By now readers of this site are well acquainted with Ezra’s ongoing beer cocktail projects—the Brewing Up Cocktails
series, work at Cocktail Camp and the Spring Beer and Wine Fest, and so on. At Breakside
this week, we begin releasing beers in a series that start from the same concept as Brewing Up Cocktails but end with a different result.
Over the past three months, we have been working on a series of cocktail beers, that is, beers with flavor profiles designed to mimic that of a spirit-based drink. There is some referent for this—Garrett Oliver is widely seen as the first brewer to have attempted something along these lines when the Brooklyn Brewery released The Manhattan Project
in 2009. I heard Oliver once describe it as the most difficult beer he had ever brewed. Naked City Brewing in Seattle makes a beer called The Big Lebrewski, which is an imperial stout aged on Kahlua-soaked oak cubes; while it does not intentionally mimic the flavor of a White Russian, it clearly takes inspiration from the Dude’s drink of choice.
The ambition to make these beers stemmed originally from a lack of inspiration: after landing in the ‘dark and low’ category of this year’s Cheers to Belgian Beers dart toss (more info on that here
), I was at a sort of loss for what to do style-wise with a yeast strain called Trappist High Gravity. Given the restriction of 6% ABV in my category and being neither a fan of dubbels nor oud bruins, I sought a more unusual way to take advantage of the requirement to brew dark and low. (As a side note, perusing the list of beers in this year’s fest, the dark/low category clearly left people with a lack of conventional style choices, and some of the most intriguing-sounding beers at this year’s fest are in it: Widmer’s dubbel with figs and Italian plums and Block 15’s Belgian dark chocolate beer, for example). At this point, Ezra and I started discussing the possibility of doing a series of collaboration beers inspired by cocktails. We had just acquired a handful of barrels courtesy of Ransom Spirits and the Hop and Vine, so the opportunity and inspiration were suddenly there.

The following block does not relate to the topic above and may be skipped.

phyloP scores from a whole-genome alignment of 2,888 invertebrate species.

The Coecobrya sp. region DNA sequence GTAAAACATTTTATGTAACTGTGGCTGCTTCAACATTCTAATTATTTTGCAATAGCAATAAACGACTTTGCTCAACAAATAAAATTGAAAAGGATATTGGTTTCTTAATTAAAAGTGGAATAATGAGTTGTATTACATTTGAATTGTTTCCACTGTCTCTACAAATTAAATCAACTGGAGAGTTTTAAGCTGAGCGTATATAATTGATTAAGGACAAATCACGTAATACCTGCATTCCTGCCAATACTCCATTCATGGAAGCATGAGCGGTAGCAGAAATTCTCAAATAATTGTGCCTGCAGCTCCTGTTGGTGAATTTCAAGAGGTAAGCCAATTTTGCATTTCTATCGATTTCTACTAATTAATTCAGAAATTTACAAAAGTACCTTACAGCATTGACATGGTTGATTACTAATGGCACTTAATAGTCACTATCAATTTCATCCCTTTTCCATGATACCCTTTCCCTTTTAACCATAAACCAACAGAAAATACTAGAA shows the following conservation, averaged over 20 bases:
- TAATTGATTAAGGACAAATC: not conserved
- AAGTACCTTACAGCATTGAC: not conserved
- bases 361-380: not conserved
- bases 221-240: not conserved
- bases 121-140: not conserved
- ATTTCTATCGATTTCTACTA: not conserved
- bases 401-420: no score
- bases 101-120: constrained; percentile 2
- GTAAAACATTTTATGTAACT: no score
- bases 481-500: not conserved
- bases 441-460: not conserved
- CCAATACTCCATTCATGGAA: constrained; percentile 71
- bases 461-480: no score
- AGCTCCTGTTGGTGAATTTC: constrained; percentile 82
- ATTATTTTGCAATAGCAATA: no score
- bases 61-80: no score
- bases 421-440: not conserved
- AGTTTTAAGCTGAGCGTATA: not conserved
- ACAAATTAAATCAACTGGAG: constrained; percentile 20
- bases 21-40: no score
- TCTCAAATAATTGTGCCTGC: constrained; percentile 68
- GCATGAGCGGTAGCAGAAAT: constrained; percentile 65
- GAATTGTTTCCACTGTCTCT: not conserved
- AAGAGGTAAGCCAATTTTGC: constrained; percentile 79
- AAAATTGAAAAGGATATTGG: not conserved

In early February, I brewed a low-alcohol Belgian brown ale with Ezra and Jacob Grier
(local mixologist and co-conspirator in the Brewing Up Cocktails work). Brewing to
the barrels, or to the cocktails, in this case, was critical, and it is, in my esteem, the key difference between creating a cocktail beer and aging a beer in a spirit barrel. In the latter, a brewery uses a beer it normally brews and puts it in a barrel for aging without any modification to the recipe. This clearly leads to brilliant beers: Upright Four Play, Goose Island Bourbon County Stout, Hair of the Dog Cherry Adam from the Wood, etc. The base beer in all of those examples is also excellent on its own, and the base beers were originally designed to be drunk on their own. With a cocktail beer, however, the objective is to create a beer that functions just as one ingredient in the larger beverage, and in order to mimic the qualities of certain spirits or aspects of cocktails, the base beer may not work as well as a stand-alone beer. This is not to say that the base beer should be unappealing. Rather, it might have some roughness around the edges on its own that becomes complementary once added to the barrel with the remaining ingredients.
|Playing with beer cocktails. Original Brewers Bramble cocktail on far right
Our base beer uses Belgian pilsner, Vienna, aromatic, and caramel malt with a very small addition of German carafa for color. Mashing very warm, the objective was to keep the finished beer relatively sweet, as it was to function in part as the simple sugar in all three of the cocktail beers. We hopped the beer with Sterlings for the final 30 minutes of the boil for a very modest hop character. Yeast-wise, we pitched the PCTBB strain at relatively low temperatures, with a slightly low pitching rate. The goal was to encourage the production of some higher alcohol character to give the base beer additional heat and complexity despite its modest ABV. At the same time, the cooler fermentation regime kept the ester profile of the base beer in check, which was important given the reputation for the strain to be a so-called ‘banana bomb.’ The resultant brew was a sweet-ish, malty Belgian brown ale with a moderate-low set of yeast aromatics and a touch of alcohol heat.
The 7 bbl batch of base beer was split between three separate barrels, all from Ransom Spirits. The first release is the portion of the beer that was aged in an Old Tom Gin barrel. We call it the Brewer’s Bramble, and it is our official entry into this year’s Portland Cheers to Belgian Beers Fest. The bramble cocktail
, occasionally called the English cosmopolitan, is a cocktail lover’s favorite that balances elements of sweetness, fruitiness, acidity, and gin. We aged our Brewer’s Bramble with blackberries, lemon peel, and juniper berries to increase the perceived ‘gin’ character. The result is a balanced beer with a distinctive hint of blackberry and gin. I believe it accurately represents our goal with this Cocktail Beer Project: to innovate with beer flavor and character by harkening to the world of mixed drinks.
The beer will tap tomorrow at 3 PM in a very limited quantity; it is going to be served at a lower level of carbonation to further mimic the cocktail that inspired it. We are sending a full keg to PCTBB for this Saturday’s fest, and the remainder will be served on draught during special releases and events at Breakside; if all goes to plan, we may bottle some as well for a special release later in the summer.